Dear Church Family,
Last Sunday in corporate worship we sang one of my favorite hymns, “Come, Thou Fount of Every Blessing.” Each phrase of every line drips with Biblical imagery. Its writer, Robert Robinson (unfortunately his middle name was not Ricky), did a masterful job of weaving so many different Scriptural themes into one song.
One such example is the use of the title, “Ebenezer” at the opening of verse two. I am sure most of you recognize the source of this reference, but there may be a few of you who are thinking about Charles Dickens, George C. Scott, or maybe the Muppets. Rest assured, this hymn precedes the novel and has nothing to do with Mr. Scrooge.
Rather, Robinson was looking all the way back to the book of 1 Samuel—specifically chapter 7. You will remember that Joshua led the people of Israel into the Promised Land after the death of Moses. Each tribe was given an allotment of land and charged with driving out the previous inhabitants. However, with the death of Joshua and the seventy elders who served with him, the people took the short-view and stopped fighting. This was disobedience to God’s command and they continued down this path into sin which incurred the Lord’s judgment as He had promised.
In the midst of their affliction, the people would cry out for deliverance and God raised up a series of judges for His people. When Samuel comes on the scene, Eli the priest was serving as judge, but his oversight abruptly comes to an end as Israel is defeated in battle, his two sons are killed—and most importantly—the ark of the covenant of the Lord is captured. However, as the Philistines found out, the God of Israel was not dependent on His people for His protection and so with great fear they sent the ark back to Israel.
Eventually, the people humbled themselves before the Lord and repented of their sins under Samuel’s leadership. The nation gathered together as one to return to the Lord and seek His face. Upon hearing about their unification, the surrounding nations determined they needed to seize the opportunity to divide them. The people were afraid, but they pleaded with Samuel to cry out to the Lord on their behalf in order that they might be saved. Samuel offered a young lamb as atonement for their sins and then prayed to the Lord, just as they had asked him.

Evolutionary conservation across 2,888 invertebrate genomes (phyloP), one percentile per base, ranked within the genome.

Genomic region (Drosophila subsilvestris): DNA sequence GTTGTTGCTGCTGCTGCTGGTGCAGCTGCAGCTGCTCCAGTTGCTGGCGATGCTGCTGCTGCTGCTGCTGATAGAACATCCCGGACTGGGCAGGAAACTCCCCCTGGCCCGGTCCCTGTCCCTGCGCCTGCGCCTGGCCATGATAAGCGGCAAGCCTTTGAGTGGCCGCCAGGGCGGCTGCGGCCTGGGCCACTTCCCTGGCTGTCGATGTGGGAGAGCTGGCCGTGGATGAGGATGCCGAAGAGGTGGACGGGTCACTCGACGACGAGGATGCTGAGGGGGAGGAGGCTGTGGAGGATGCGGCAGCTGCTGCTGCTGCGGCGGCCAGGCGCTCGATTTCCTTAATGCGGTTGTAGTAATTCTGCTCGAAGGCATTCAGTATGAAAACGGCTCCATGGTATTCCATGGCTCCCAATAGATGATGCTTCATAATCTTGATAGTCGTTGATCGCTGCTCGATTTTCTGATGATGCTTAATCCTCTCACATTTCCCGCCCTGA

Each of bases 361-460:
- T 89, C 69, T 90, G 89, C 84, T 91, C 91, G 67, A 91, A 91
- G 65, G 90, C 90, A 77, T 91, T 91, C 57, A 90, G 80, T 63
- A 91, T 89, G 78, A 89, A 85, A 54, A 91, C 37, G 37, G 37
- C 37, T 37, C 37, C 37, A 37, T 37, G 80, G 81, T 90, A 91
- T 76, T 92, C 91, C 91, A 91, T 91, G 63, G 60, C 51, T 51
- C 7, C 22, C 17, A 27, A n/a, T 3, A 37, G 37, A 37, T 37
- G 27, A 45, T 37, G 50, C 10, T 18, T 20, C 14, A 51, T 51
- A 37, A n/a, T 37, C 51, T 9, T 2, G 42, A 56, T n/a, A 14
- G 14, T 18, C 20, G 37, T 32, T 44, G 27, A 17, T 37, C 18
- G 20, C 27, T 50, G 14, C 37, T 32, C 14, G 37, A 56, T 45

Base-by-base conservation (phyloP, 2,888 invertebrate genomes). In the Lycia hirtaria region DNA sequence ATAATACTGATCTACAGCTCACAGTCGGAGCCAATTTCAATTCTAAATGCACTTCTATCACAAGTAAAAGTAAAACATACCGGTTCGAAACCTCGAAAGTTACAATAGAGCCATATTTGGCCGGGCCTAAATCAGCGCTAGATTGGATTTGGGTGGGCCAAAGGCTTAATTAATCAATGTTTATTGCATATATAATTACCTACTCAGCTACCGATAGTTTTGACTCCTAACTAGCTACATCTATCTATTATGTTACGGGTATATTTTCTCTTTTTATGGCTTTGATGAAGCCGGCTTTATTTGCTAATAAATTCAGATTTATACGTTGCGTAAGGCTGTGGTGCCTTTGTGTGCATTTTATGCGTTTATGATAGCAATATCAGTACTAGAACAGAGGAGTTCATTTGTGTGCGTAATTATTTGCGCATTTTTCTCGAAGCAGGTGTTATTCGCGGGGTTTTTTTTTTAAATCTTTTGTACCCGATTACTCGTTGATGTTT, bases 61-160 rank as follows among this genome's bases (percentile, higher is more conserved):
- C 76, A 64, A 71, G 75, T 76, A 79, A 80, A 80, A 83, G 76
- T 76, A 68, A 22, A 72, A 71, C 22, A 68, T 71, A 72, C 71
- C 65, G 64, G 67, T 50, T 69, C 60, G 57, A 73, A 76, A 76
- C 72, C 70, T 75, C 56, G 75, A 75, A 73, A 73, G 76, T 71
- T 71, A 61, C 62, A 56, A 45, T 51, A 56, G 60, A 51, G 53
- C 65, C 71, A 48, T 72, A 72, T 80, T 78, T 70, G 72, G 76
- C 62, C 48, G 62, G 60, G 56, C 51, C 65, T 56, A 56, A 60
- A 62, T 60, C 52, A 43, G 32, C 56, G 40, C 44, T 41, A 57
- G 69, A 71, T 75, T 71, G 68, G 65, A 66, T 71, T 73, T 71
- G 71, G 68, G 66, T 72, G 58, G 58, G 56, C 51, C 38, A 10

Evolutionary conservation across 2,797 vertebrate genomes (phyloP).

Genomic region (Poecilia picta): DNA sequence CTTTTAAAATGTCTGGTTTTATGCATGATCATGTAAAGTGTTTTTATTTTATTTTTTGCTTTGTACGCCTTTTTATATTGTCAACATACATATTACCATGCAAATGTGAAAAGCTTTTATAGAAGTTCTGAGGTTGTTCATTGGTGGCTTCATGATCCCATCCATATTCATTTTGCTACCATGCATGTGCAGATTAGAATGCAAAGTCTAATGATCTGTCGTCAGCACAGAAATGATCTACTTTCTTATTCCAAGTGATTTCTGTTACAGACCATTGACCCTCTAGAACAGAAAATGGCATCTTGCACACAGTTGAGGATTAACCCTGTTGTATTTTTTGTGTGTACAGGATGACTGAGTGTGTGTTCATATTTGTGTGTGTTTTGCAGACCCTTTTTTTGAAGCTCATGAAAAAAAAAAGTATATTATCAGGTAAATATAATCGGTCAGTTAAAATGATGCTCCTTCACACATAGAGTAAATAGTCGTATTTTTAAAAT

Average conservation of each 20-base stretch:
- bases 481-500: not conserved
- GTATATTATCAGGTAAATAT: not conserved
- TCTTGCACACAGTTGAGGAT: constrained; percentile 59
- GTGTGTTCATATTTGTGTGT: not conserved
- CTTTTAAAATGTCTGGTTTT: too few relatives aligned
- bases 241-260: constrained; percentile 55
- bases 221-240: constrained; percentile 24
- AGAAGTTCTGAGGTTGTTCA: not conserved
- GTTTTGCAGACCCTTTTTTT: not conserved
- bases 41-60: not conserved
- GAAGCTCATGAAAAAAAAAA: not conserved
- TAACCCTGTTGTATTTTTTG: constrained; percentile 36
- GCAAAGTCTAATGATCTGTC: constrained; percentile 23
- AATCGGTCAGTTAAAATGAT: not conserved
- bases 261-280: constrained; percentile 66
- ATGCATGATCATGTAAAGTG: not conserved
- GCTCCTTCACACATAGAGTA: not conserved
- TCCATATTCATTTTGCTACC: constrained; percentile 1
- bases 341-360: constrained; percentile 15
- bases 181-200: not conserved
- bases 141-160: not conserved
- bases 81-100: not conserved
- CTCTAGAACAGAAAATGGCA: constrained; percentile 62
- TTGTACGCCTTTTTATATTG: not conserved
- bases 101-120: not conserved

The Lord responded by thundering from heaven in such a way that all of the opposing armies were thrown into confusion and routed before the people. In light of the great and merciful way in which the Lord intervened on their behalf, “Samuel took a stone and set it up between Mizpah and Shen and called its name Ebenezer; for he said, ‘Till now the Lord has helped us’” (1 Samuel 7:12). Ebenezer means stone of help.
As God’s people, we are where we are because of the Lord’s kind work in our lives. Surely if we were to set up stones for every act of help our Lord has performed on our behalf, we would need to break apart every mountain. But all of those mountains can not compare with how He helped us on Mount Calvary through the death of His Son. It is because of this great intervention on our behalf that we will “Praise the mount of Thy redeeming love” for all of eternity. So then, let us plead to the Lord with Robinson:
Let Thy grace, Lord, like a fetter, Bind my wand’ring heart to Thee:
Prone to wander, Lord, I feel it, Prone to leave the God I love;
Here’s my heart, Lord, take and seal it, Seal it for Thy courts above.